On genres and music criticism – and how both may (or perhaps should) be either dead or evolving
A friend, who has been known to be a critic and journalist covering Seattle hip-hop, sent me this blog post from a blog called Shallow Rewards. I thought I’d share.
She knows how much I dislike the mainstream use of music genres, and how much I struggle with the part of my job which requires me to be a critic rather than a storyteller. So, it should be no surprise that I was pleased to see I’m not alone among critics. But, I know there may be some of you who would wince at some of the implications – chief among them that criticism and the genrefication of music is pretty much irrelevant at this point, particularly in an online context.
(I maintain that criticism really only belongs in academia anymore, and maybe in small doses in traditional print publications; but that the blogosphere should focus its efforts away from telling people the merits of a particular recording, and instead serve as a boosting ground for bands who would otherwise get lost in the din of a gazillion artists who post their music online. That is, that modern social media “critics” now fill more the role which used to be filled by the considerate record store employee.)
What particularly struck me from this blog was the following assertion:
Young people are totally divorced from—and confused by—my generation’s panicked response to the current state of affairs. We drape their music in auxesis and frillery to frame dichotomies and debates amongst ourselves, presupposing questions that might fire neurons in people who lived through an era of physical media and Tectonic genre shifts, but are surplus to requirements for the young. We should have evolved relativistically to account for that—for our own sanity if nothing else—but also to arrive at an interpretable version of the world they occupy. Music and media as broad corporate-style industries, and the ostensible tragedy of their dissolution, are conceptually alien to kids. It’s not that they don’t care—it’s that they literally cannot understand what we are talking about.
I quote this not because I think any critic should ever assume the bulk of their audience is “young people,” and so should only cater to the college-aged crowd. Instead, I just think it’s a good point to consider that the future of our craft – such as it is – lies in the hands of people who take for granted that the media is structured the way it is currently structured. They don’t miss magazines because they didn’t grow up with them, and that’s fine. That’s how progress has always happened, and how it will continue. To presume that the media will fail, or the music industry will fail simply because it doesn’t look like it did 20 or even five years ago, is silly.
That’s not news, of course. But this blog post by “Editor” nicely fits the role of “occasional reinforcement.”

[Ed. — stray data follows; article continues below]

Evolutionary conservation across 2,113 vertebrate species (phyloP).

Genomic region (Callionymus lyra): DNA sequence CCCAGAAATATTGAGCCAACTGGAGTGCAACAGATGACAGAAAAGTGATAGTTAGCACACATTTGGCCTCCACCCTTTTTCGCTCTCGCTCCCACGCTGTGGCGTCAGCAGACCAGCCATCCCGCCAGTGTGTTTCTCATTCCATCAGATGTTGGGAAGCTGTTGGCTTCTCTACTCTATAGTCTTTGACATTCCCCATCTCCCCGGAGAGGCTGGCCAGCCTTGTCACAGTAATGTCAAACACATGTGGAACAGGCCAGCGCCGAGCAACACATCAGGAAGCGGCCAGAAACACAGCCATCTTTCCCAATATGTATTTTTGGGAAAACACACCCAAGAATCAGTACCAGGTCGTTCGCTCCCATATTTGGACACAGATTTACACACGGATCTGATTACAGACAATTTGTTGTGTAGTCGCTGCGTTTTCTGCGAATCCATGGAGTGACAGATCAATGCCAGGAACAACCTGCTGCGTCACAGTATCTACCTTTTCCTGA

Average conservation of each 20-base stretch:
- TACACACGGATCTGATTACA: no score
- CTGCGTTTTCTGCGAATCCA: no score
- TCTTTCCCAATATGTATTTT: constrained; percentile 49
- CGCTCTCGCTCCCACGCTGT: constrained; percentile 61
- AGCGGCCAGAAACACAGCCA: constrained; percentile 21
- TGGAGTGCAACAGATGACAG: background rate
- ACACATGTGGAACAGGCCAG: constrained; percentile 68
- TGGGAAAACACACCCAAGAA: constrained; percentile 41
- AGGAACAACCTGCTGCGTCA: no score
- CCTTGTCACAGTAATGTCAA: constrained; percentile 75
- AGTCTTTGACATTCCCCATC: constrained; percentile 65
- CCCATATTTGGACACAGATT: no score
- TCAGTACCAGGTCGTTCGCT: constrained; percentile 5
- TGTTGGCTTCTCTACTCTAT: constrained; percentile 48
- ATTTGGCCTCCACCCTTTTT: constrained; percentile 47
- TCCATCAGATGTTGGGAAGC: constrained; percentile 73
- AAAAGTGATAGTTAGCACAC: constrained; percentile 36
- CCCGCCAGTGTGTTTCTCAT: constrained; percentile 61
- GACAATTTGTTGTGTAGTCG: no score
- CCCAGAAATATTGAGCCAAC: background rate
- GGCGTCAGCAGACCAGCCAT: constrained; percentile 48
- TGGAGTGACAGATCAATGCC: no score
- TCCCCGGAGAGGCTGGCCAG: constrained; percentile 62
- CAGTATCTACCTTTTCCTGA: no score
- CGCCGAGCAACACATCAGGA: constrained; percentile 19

And now for a slight diversion/rant about the downside of the internets…
The only issue I take with this piece: it was posted by someone named “Editor.” When I try to find out who “Editor” is, I hit a wall. Shallow Rewards has nothing indicated in any way that I can easily (or with some difficulty) find which will tell me who operates it, and why they know enough about any topic to inform me about anything.
It’s a bit of a personal pet peeve.
In the new social media spectrum, individual writers are their own brand. I know most working writers are freelancers nowadays, and not on staff anywhere. So, I scan the internet for pieces by writers I know and trust. Someone named “Editor” will probably never catch my eye again, despite the fact that I’ve written this whole post about something they wrote. While this person seems to have some interesting ideas about the new media structures, I regret that there’s no way I can develop a personal relationship with their work. As someone of an age which is old enough to feel some nostalgia for the old music business and the old media, and yet young enough to be excited about the natural evolution, I appreciate there are folks of “Editor”‘s age cottoning to that notion as well.
Something I find many “old media” bloggers disappointing me on is the notion that I have any idea who they are. Perhaps somewhere in the archive of the blog, there’s an indication that this person was once an in-print staff writer somewhere. Or that the blog is highly reliable for some reason or another. But we all know the quickest way to a website we never heard of before, is through some side door and back hallway, via a peripheral Google search. What makes the transition from print to web difficult for any publication or author is that you have to constantly remind yourself that whatever you’re currently writing could be the first thing someone ever sees of that particular publication.
Who is Shallow Rewards? I don’t know. I’m sharing the above with you anyway, though, because I know there are some folks here who might find it an interesting read. Enjoy! I’d love to read your thoughts.